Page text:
No matter the season, lemons never go out of style. They are vibrant and decorative and have so many culinary applications. The acid of lemon juice balances nicely with sweet desserts and savory spices, and it gives a depth of flavor to sauces, vinaigrettes and drinks. Plus, lemon zest adds a hint of freshness to basically any dish.
Not only are lemons pretty to look at and tasty to eat, but they are also beneficial for your health. Citrus, including lemons, is known for its high dose of vitamin C and antioxidants, both of which help fight off chronic diseases and inflammation. Not to mention that they make great air fresheners and cleaning products.
Learn the reasons why lemons are good for your health and how to use them in your everyday cooking.
Lemon nutrition facts
One medium lemon has:
- 17 calories
- 1 gram protein
- 5 grams carbohydrates
- 2 grams fiber
- 31 milligrams vitamin C (34% daily value)
The health benefits of lemons
Eating lemons has been linked to an array of positive health outcomes, like heart health, glycemic response and even kidney stone maintenance. First, lemons are known for their heaping dose of vitamin C. This well-known antioxidant is important for immune function, and it also plays a role in collagen production and the absorption of iron. Vitamin C may also reduce the risk of cardiovascular disease.
Citrus fruits, including lemons, contain another potent antioxidant called hesperidin. Research suggests that hesperidin has antibacterial, antimicrobial, anti-inflammatory and anticarcinogenic properties. That said, the majority of the hesperidin is found in the citrus peel, which is often discarded when using a lemon. If you use the lemon peel to make juice, you may obtain some of the beneficial properties of hesperidin.
Other research in animals demonstrates that the polyphenols (beneficial plant compounds) in citrus peel may alleviate ulcerative colitis, an inflammatory bowel disease that causes inflammation and pain in the digestive tract. But keep in mind that animal studies don’t always translate to human health, and the results here are reliant on the lemon peel.
Although lemon peel is highly nutritious, lemon juice also contains some worthwhile characteristics. For instance, drinking lemon juice while eating bread has been shown to lower blood-sugar response in healthy adults. The study authors attribute these results to the acidity of the lemon juice, which slows down starch digestion. This research may be helpful for people with diabetes, who are trying to manage their blood sugar.
Lastly, supplementing with lemon juice may prevent kidney stone recurrence in people with calcium oxalate stones. The citric acid in the lemon juice inhibits stone formation and may even break up bigger stones into smaller ones.
Are there drawbacks to eating lemons?
Lemons are perfectly safe to eat on a daily basis. People who suffer from gastroesophageal reflux (GERD) may find that foods with lemon juice cause heartburn or reflux. Foods with a high acid content, like lemon juice, relax the esophageal sphincter, allowing the stomach acid to travel up into the throat, causing a burning sensation. If you regularly suffer from reflux or heartburn, avoid lemon juice if it triggers your symptoms. However, you can use the lemon zest to get the citrus flavor without the acid.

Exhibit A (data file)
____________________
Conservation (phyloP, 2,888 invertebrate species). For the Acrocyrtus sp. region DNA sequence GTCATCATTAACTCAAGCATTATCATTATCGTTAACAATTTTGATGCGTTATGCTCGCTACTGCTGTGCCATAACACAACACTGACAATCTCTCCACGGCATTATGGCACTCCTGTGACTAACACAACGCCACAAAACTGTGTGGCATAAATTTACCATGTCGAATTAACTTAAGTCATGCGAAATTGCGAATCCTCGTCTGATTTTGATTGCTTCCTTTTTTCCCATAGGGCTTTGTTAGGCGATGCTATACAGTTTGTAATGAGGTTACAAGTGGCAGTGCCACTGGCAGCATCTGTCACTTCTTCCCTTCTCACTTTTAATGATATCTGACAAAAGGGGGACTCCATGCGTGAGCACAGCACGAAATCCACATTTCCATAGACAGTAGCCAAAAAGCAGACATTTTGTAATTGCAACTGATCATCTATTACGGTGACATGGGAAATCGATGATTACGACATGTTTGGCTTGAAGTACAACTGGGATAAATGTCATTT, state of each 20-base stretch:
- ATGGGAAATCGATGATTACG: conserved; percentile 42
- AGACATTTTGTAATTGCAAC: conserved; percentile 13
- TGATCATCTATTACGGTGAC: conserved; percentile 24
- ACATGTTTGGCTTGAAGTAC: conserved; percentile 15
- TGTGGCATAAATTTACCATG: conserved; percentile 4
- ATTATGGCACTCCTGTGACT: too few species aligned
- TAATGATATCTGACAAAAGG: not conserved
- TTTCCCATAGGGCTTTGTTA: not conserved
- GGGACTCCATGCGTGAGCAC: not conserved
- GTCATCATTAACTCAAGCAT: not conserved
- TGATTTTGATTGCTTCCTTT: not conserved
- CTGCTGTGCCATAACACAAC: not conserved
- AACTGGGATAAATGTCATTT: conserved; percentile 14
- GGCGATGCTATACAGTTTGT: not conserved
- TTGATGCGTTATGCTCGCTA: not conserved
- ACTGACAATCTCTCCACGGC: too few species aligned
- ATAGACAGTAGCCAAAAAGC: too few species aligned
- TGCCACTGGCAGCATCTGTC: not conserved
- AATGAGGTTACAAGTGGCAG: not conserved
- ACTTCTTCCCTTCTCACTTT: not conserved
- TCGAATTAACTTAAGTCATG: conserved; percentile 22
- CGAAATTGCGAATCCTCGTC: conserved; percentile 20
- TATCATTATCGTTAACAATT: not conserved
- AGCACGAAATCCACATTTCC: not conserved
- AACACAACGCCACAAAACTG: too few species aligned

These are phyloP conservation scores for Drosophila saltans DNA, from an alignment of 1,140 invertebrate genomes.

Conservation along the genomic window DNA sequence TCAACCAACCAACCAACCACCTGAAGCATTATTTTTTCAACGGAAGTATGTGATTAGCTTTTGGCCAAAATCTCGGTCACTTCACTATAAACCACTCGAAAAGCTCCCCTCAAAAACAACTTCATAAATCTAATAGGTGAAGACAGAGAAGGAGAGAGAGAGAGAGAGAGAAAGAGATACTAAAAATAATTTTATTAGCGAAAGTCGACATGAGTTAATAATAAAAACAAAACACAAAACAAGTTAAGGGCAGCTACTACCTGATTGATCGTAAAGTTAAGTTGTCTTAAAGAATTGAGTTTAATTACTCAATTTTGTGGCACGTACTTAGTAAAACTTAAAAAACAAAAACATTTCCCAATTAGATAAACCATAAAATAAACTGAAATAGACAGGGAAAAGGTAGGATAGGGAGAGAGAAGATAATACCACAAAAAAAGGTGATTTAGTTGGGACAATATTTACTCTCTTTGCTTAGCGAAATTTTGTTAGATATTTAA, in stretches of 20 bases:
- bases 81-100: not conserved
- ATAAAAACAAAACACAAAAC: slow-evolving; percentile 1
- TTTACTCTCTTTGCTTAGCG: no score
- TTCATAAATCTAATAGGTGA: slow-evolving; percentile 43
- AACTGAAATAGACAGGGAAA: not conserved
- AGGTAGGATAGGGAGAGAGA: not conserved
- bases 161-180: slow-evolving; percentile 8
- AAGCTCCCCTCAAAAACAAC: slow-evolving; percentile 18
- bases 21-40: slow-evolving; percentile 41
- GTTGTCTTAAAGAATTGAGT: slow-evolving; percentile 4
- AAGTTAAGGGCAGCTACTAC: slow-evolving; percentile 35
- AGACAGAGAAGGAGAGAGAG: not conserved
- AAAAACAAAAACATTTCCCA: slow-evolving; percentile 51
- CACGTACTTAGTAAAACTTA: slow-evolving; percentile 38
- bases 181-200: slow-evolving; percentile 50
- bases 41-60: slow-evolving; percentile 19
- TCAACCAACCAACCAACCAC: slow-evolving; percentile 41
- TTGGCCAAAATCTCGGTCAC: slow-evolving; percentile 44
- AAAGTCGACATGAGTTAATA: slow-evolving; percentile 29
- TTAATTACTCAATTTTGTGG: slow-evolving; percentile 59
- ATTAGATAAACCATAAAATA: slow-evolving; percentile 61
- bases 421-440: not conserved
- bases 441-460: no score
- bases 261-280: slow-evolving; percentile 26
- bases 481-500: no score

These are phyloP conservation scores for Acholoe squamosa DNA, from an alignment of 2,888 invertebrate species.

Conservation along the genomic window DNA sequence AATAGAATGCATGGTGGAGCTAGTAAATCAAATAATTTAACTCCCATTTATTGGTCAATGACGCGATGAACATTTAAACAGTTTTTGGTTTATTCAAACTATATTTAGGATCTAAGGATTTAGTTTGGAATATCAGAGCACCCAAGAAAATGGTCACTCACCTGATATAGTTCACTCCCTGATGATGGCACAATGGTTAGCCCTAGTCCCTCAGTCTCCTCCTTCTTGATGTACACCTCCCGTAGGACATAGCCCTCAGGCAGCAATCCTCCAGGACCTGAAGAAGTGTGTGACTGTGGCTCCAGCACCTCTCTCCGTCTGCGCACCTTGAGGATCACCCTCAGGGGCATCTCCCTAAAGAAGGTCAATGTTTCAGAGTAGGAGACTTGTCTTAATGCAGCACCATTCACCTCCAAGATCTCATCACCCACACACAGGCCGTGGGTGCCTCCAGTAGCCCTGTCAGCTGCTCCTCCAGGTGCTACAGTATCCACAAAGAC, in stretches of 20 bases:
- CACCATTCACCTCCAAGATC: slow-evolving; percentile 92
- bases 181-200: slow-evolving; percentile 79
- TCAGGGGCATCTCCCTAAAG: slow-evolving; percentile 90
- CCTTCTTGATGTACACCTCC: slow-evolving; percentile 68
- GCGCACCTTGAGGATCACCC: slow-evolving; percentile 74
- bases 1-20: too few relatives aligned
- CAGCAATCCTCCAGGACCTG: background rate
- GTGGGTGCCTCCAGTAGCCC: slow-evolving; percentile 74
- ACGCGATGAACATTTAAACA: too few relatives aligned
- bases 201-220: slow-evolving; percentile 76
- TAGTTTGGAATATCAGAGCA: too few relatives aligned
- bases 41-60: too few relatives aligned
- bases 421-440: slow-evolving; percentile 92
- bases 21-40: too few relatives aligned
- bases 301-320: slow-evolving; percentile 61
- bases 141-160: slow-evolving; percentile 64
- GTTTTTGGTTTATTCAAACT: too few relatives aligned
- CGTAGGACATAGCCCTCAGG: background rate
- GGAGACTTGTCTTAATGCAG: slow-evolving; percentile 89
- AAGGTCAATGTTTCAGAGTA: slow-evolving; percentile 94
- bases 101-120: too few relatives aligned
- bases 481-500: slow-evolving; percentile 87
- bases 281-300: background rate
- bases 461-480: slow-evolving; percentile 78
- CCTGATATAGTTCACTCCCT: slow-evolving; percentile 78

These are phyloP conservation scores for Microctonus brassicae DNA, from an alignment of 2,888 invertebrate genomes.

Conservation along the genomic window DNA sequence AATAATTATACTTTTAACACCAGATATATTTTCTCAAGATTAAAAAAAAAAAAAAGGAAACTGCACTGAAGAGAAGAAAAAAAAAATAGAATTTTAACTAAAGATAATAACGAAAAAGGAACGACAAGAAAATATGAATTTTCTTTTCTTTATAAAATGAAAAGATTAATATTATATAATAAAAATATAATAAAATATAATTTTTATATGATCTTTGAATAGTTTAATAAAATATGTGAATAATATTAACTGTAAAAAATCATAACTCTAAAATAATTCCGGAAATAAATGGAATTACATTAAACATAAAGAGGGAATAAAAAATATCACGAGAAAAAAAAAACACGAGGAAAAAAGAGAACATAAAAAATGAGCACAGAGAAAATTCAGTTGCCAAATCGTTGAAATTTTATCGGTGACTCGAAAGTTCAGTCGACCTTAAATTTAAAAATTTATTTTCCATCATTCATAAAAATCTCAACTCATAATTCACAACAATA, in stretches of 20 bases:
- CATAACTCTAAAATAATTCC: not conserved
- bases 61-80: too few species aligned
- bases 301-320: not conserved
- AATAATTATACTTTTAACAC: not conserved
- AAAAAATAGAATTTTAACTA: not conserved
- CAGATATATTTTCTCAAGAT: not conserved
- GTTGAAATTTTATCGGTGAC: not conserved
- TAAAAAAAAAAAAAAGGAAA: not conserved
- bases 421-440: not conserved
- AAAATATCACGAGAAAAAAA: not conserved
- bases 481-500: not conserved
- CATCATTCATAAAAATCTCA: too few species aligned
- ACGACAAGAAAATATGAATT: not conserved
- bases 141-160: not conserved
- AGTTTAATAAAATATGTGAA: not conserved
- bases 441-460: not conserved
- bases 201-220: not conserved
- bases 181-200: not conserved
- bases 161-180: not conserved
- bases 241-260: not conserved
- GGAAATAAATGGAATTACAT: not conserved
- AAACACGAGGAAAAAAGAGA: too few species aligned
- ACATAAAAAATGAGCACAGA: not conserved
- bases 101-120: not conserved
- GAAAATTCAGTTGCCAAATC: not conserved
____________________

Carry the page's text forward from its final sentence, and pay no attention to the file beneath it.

More nutritional information on everyday foods
Fun facts about lemons
If you’re not already convinced to add more citrus to your life, these fun facts may persuade you to pick up a bag on your next grocery run.
You can use lemon juice to cut the salt in recipes
Lemon juice not only adds a big flavor to foods, but it also brings out their inherent taste, much like salt. According to Sunkist, a chef at Johnson & Wales found that you can replace up to 75% of the salt in a recipe with lemon juice without sacrificing flavor. Instead of using 1 teaspoon of salt in a recipe, use ¼ teaspoon of salt, ½ teaspoon of lemon zest and 2 ½ teaspoons of lemon juice.
Lemons make a great cleaning product
Chances are you already have a lemon-scented hand soap or cleaning product in your home, but the lemon fruit is great for making DIY cleaning solutions. Here are a few ways you can use lemon to keep your house tidy:
- Got a microwave with caked on grease? Squeeze the juice of 1 lemon into a small bowl of water and microwave on high for 2 minutes, then wipe down the microwave with a wet cloth. The steam from the lemon water helps release some of the mess.
- Grind a lemon peel in your garbage disposal to remove any lingering food waste smells.
- Scrub copper pots with lemon juice to keep them clean.
- Add lemon juice and water to dingy glass kitchenware and let it soak. Rinse it out and watch your glass sparkle again.
- Remove stains on clothes with a mixture of ⅓ cup of lemon juice and water. Let the solution soak into the stain and wash normally.
Healthy lemon recipes
Although lemons make a great household cleaning product, they are much more satisfying in the kitchen. Here are some ways to use lemons in sweet and savory dishes.
Nathan Congleton / TODAY
Nathan Congleton / TODAY
David Malosh for The New York Times